Drewry firemen celebrate 50 years

Jul. 13, 2013 @ 06:07 PM

When the Drewry Volunteer Fire Department was started 50 years ago, phone calls for fires went to the party lines of Ellis Fleming, Vernon Whitmore, C.B. Curtis Jr. and the fire department.

They’d rush to the fire station at what was once Drewry School, ring the siren, and wives would then call all the firemen. Special telephone lines were installed at three more locations in the 1960s, and the first person to the fire station wrote the directions on a blackboard before rushing to the scene.

Saturday afternoon, standing in a more modern building where the school had stood, current Drewry fire chief Charles Holtzman shared the story of getting a rescue helicopter landed in the front lawn. He was on a cellphone with emergency dispatchers, and for a second time.

The first call, he was in Vance County, and the dispatcher got coordinates for the helicopter from Holtzman’s phone where he stood. The second call, he was in Warren County, and eventually had to take about 15 steps over so he was in Vance — which the dispatcher confirmed.

The helicopter got there, and the job was completed.

And for 50 years, that’s been the Drewry Volunteer Fire Department as well. Whether responding to 18-wheeler wrecks on Interstate 85, or burning buildings, they get the job done. They still operate today as they did at the first meeting on July 17, 1963, when they were alongside the Drewry Community Club.

Their slogan hasn’t changed: Togetherness is our guide, success is our goal.

“They’ve come a long way,” said Wilson Fleming, who with Bernard Holtzman are the only two charter members still living from a group of 23. They logged more than 80 years combined.

“This was just a hole in the wall,” Holtzman said with a laugh, recalling how the truck bays were created in an area formerly housing the principal at the old school.

Today, membership is just more than 30, though much like then, many last names are the same.

It is a department that defines community. At this intersection of Vance and Warren counties — the dividing line runs across the front yard of the station, which is in Warren — the department is a source of unity.

“It’s more of a gathering place,” Fleming said. “The people really support it.”

Money was tough to come by at the outset, and never has been bountiful from government sources. Fundraising has long been the backbone to provide service from Middleburg to the Virginia state line, and from Manson to Kerr Lake.

For this part of the country, name it and they’ve done it: periodic suppers of ham and turkey, salty herring or fried fish, fried chicken, and of course pork barbecue; gallons upon gallons of Brunswick stew; ash trays and cookbooks; dances and car washes, yard sales and bake sales; Bingo; and several turkey shoots and dove hunts.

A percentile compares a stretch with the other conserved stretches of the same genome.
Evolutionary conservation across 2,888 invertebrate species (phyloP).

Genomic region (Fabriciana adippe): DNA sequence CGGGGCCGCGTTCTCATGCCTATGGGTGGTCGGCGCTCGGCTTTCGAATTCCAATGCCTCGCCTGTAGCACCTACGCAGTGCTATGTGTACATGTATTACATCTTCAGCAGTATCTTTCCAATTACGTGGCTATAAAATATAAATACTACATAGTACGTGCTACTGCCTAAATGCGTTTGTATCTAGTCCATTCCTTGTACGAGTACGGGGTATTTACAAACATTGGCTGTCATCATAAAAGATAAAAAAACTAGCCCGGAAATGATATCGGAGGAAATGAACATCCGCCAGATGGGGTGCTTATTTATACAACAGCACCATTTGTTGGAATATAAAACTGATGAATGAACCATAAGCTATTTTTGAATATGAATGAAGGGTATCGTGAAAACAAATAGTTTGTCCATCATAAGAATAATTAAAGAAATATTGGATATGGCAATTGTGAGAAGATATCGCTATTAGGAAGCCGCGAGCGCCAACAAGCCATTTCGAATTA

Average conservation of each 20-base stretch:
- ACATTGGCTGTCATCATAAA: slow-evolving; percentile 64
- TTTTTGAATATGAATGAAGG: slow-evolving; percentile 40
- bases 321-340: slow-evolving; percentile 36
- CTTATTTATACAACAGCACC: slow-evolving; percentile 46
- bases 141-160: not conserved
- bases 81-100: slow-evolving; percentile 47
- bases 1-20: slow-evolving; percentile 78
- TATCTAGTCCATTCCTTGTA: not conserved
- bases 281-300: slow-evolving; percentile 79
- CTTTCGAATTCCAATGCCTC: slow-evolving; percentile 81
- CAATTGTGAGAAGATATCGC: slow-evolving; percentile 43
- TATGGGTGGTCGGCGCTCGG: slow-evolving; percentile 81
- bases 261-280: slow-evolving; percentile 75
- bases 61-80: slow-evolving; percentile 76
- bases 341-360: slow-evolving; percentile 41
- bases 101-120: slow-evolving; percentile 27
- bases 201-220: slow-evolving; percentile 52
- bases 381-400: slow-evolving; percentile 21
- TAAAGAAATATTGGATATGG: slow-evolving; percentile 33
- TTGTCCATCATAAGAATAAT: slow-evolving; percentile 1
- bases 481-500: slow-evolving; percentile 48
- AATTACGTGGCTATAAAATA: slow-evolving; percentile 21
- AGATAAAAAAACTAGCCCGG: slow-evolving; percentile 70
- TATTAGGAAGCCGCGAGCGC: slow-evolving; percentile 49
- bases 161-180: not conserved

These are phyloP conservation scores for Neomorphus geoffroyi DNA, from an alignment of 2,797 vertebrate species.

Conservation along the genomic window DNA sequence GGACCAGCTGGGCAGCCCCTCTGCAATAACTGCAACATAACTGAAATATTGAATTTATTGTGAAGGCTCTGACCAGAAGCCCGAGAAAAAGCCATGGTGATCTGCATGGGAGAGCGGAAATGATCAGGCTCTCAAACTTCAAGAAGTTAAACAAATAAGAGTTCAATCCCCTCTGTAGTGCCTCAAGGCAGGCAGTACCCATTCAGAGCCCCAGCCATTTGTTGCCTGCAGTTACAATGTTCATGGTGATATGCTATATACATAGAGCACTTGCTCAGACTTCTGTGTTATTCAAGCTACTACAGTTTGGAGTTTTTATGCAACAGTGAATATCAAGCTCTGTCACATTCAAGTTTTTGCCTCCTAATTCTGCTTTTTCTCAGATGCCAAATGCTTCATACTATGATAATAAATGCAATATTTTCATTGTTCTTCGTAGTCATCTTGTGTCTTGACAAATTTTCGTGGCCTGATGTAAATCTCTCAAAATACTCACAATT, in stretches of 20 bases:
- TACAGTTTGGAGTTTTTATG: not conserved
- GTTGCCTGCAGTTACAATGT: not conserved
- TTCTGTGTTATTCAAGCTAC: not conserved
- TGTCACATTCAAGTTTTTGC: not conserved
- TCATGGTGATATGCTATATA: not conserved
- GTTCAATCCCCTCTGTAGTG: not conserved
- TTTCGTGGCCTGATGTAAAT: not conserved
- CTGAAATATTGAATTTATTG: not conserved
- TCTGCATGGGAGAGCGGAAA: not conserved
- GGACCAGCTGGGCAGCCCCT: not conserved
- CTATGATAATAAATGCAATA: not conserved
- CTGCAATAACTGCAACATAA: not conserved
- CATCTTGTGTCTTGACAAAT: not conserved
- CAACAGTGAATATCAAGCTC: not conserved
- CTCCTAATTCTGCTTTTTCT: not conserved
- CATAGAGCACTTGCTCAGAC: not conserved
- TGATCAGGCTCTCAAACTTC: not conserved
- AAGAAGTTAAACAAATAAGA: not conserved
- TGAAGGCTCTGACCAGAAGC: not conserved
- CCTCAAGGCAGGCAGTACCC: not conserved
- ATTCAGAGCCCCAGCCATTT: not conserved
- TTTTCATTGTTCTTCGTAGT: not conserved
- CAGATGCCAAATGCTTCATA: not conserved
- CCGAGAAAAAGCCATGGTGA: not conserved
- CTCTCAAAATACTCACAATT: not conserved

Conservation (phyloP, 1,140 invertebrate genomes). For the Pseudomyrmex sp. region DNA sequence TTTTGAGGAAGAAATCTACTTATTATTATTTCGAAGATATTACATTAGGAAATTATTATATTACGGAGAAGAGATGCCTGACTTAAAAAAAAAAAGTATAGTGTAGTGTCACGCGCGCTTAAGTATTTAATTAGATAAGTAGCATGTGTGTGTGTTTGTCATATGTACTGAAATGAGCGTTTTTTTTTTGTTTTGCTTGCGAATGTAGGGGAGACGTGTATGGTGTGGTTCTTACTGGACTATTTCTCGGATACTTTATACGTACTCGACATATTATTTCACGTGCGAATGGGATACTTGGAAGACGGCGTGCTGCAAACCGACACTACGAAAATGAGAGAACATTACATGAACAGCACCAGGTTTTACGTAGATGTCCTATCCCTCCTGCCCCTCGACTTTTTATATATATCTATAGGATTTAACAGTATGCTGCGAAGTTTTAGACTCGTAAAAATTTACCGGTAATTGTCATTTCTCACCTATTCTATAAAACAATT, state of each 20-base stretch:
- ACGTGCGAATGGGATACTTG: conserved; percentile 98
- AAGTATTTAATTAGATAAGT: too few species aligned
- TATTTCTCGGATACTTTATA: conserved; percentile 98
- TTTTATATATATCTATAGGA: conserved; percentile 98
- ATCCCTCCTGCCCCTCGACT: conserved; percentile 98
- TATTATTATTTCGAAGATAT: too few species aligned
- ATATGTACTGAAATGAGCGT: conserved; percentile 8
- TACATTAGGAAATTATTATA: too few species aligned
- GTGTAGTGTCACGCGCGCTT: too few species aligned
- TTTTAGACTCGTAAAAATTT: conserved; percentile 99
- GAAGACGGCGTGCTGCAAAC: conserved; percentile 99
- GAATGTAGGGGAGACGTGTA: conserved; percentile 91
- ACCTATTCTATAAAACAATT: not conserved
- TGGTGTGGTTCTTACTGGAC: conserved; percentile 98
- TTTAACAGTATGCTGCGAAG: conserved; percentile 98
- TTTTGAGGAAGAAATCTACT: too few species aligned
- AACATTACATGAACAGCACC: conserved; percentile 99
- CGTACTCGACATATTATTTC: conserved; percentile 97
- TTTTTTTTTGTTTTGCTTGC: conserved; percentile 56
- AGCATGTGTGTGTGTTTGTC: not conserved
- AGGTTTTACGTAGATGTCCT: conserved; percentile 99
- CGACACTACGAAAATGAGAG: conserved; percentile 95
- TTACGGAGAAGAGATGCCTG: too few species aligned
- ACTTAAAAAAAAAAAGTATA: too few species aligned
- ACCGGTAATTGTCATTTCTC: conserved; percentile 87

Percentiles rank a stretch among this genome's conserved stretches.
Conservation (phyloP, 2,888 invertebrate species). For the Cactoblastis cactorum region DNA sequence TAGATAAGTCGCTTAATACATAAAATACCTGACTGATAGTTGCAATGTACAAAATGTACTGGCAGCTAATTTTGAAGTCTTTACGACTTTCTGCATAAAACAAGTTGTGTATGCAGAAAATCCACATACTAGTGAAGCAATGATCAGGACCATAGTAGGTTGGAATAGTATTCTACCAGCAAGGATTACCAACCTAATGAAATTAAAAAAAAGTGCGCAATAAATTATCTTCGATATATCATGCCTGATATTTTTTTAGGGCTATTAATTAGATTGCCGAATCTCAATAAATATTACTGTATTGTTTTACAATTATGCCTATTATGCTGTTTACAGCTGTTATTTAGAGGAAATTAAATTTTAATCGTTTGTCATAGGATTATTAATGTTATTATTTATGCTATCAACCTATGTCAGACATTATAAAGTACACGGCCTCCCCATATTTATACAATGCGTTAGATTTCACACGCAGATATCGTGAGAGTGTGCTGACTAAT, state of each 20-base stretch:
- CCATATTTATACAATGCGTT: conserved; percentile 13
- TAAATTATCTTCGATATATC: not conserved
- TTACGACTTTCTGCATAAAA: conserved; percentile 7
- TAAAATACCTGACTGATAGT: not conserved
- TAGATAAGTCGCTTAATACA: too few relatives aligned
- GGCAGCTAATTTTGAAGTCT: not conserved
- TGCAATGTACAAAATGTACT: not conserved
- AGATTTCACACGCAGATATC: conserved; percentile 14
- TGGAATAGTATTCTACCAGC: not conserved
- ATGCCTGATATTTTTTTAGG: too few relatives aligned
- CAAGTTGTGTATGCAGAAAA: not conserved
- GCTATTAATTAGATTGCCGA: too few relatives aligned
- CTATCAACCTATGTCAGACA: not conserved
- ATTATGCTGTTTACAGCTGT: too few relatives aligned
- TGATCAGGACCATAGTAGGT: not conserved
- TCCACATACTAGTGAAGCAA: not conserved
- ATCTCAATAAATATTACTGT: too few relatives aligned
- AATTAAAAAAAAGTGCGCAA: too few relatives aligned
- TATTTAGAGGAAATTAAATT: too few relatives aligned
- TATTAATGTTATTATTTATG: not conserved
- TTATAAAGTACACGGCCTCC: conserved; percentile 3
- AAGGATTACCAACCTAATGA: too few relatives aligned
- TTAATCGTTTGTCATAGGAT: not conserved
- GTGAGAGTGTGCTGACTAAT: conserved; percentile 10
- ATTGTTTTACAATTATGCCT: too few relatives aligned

The department and community club has sponsored ball teams and 4-H clubs. And it has been there for church homecomings and wedding receptions when the weather turned bad and a large enclosed area was needed.

Outside the building Saturday, children visited a smoke house and some fire engines. Inside, a slideshow presentation played while food was served and fellowship was enjoyed.

Near the slideshow was firemen’s turnout gear, showing the difference from 1963 and 2013. There were also plaques and trophies, reminders of firemen’s days since past and outstanding talented volunteers who earned them.

Some swapped stories, both of what happened this past week, and what happened years ago.

The charter members recalled a couple, too, Fleming remembering how the department had someone sleep at the station during tobacco season, just in case, and Holtzman recalling a burning house in the snow, with someone in trouble and the department hard-pressed to be able to get up the path.

In a short ceremony, Jerry Holtzman — the assistant chief, brother of Charles and son of Bernard — remarked of the nearly two dozen charter members, “Fifty years ago, if it wasn’t for them, we wouldn’t be here today.”

And all the names were called.

Judy Stainback, who with Jan Reese and the auxiliary prepared and distributed a narrative history, shared a few highlights from the booklet.

Retired firefighters of the department on hand were also recognized, and former chief Randy Jernigan shared scripture, asked for a moment of silence for all firefighters nationwide, and led the Pledge of Allegiance.

Fifty years of dedication and resourcefulness were joyfully evident, and overcast skies and spits of rain did nothing to dampen the celebration.

In Drewry, a fire department cares deeply for its community, and its community loves its firefighters.

Contact the writer at awooten@hendersondispatch.com.

 

 

DREWRY CHIEFS

Fire chiefs at the Drewry Volunteer Fire Department:

 

C.B. Curtis Jr., 1963-1968

James Watkins, 1968-1970

C.B. Curtis Jr., 1970-1971

A.P. Holtzmann, 1971-1981

Randy Curtis, 1981-1988

Jerry Holtzman, 1988-2002

Charles Holtzman, 2002-2013

 

 

DREWRY CHARTER MEMBERS

Charter members of the Drewry Volunteer Fire Department on July 17, 1963:

Herman Brauer

C.B. Curtis Jr.

Kenneth Daeke

Ellis Fleming

Marshall Fleming

Maurice Fleming Jr.

Morris Fleming Jr.

Roger Fleming

Wilson Fleming

Charles Ellington

Perry Ellington

William B. Ellington Sr.

Bernard Holtzman

Luther Kimball

Paul Lancaster

A.E. Liles

Stanley Norwood

Alvis Pulley

Felix Ranes

Hubert Turner

James Watkins

Ed W. White

Vernon Whitmore